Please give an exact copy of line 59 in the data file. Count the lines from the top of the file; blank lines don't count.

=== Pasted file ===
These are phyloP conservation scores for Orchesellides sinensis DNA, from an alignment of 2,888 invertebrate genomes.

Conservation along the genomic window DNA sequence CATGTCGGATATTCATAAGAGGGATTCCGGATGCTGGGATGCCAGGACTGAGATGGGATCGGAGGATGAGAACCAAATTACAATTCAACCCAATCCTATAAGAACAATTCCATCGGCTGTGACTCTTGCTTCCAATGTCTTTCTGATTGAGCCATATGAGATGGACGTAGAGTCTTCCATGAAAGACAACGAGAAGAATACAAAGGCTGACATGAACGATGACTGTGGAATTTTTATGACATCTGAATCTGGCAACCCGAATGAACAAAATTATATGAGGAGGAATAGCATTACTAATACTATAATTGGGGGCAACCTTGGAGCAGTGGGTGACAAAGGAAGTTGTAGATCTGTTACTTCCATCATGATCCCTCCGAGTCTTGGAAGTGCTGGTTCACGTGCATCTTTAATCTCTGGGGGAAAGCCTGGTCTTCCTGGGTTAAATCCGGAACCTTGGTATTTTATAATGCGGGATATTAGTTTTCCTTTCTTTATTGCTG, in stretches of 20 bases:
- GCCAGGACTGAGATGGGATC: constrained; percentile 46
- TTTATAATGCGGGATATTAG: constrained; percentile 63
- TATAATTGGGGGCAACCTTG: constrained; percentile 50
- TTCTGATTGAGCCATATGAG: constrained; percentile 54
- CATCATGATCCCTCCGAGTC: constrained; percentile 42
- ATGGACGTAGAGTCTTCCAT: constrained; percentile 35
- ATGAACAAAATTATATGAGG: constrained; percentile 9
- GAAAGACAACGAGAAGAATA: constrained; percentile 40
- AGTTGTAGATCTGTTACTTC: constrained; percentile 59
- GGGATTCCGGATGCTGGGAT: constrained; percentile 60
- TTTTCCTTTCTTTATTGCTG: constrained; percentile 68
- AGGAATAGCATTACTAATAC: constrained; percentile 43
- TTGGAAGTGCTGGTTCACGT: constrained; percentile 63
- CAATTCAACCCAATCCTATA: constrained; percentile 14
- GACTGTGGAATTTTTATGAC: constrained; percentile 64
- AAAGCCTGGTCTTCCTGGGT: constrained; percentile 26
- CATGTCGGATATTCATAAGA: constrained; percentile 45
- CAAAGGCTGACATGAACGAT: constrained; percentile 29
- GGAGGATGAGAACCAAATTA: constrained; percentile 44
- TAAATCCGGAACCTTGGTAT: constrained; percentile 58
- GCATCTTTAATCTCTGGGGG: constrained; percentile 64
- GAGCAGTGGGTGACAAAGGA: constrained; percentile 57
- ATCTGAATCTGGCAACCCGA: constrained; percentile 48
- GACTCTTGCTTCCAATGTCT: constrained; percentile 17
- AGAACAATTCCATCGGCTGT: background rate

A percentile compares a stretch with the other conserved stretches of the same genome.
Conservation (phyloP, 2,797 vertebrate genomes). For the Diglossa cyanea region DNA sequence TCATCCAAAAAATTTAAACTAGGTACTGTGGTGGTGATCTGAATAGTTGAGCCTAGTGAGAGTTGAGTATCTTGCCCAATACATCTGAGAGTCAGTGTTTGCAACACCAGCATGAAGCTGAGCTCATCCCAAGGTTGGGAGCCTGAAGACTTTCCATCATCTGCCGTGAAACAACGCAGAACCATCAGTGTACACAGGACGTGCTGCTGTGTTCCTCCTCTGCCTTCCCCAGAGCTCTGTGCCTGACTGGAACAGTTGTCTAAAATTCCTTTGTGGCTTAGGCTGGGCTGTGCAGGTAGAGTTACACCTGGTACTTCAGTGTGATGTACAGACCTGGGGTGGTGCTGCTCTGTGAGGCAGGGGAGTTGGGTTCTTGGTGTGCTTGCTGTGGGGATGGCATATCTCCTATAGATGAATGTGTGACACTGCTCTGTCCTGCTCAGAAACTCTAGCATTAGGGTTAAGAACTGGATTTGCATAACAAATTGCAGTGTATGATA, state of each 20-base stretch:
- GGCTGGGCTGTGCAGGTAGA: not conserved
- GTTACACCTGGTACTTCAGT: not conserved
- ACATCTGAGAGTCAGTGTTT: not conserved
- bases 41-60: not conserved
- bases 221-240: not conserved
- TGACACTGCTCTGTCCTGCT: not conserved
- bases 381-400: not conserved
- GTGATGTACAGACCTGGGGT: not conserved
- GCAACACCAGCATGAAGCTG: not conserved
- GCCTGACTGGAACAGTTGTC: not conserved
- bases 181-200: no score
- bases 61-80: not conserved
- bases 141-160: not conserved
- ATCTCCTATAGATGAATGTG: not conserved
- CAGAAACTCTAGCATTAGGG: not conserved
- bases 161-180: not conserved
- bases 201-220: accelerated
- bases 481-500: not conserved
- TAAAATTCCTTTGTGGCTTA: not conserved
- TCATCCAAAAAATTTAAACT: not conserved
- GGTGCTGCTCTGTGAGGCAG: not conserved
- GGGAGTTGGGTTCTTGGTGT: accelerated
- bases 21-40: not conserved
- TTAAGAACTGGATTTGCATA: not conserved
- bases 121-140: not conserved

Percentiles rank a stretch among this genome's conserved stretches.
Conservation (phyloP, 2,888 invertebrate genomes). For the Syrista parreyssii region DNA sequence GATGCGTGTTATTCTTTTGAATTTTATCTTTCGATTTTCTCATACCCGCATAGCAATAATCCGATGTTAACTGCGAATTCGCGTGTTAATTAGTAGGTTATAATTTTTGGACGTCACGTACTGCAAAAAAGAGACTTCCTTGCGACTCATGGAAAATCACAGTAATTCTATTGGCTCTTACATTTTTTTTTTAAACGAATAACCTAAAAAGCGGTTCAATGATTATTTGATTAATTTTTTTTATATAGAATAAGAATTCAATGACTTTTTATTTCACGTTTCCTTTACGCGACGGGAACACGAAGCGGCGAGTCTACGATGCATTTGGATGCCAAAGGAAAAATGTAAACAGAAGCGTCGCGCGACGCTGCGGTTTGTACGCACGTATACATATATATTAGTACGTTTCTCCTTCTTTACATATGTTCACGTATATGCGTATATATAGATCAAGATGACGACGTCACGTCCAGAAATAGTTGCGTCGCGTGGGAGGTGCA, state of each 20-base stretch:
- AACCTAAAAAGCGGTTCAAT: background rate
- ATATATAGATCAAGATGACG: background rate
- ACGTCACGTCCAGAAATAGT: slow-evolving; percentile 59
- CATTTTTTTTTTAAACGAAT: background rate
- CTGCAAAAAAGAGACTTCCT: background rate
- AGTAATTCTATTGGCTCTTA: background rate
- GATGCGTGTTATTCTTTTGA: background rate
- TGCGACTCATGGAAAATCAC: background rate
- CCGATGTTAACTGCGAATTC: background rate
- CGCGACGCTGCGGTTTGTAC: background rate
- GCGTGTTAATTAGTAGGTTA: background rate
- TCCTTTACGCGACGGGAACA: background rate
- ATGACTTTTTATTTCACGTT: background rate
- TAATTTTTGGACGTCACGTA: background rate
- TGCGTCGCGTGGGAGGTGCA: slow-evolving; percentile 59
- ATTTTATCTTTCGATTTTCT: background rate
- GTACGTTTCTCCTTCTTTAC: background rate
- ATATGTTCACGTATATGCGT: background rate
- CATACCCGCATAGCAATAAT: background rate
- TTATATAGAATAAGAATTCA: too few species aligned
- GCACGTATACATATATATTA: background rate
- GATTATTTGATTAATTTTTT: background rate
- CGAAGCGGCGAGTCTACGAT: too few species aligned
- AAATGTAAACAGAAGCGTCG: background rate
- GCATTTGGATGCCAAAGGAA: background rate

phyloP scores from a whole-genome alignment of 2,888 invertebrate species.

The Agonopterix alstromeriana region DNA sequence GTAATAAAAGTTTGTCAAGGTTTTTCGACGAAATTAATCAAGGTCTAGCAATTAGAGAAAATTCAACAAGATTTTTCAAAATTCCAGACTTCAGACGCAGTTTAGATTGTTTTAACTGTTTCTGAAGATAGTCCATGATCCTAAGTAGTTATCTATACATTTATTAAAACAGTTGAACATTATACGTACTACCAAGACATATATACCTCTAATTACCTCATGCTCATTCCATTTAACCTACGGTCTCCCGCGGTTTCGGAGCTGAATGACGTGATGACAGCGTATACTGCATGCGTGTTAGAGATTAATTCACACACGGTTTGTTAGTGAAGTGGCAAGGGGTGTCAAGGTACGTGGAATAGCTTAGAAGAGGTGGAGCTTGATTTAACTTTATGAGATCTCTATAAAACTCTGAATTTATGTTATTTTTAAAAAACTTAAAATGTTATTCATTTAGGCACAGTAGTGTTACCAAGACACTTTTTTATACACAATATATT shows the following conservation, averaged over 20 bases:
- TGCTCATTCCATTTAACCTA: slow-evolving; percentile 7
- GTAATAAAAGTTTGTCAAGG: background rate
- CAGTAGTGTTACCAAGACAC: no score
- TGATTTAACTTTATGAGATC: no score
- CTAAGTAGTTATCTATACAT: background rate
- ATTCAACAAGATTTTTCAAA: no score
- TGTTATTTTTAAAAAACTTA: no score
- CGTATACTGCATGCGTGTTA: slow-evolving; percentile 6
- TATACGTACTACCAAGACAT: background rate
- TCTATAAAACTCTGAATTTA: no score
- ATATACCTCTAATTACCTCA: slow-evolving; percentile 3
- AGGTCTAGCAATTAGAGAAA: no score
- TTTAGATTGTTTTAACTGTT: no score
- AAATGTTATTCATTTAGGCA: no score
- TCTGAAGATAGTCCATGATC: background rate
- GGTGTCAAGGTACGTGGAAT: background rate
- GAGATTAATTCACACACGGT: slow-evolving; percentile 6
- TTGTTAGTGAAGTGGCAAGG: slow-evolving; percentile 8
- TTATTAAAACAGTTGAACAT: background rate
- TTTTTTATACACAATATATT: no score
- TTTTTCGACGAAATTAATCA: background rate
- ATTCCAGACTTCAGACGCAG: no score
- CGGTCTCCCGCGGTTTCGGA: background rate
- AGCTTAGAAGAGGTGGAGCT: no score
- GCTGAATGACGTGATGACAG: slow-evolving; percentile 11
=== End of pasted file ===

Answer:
- ACGTCACGTCCAGAAATAGT: slow-evolving; percentile 59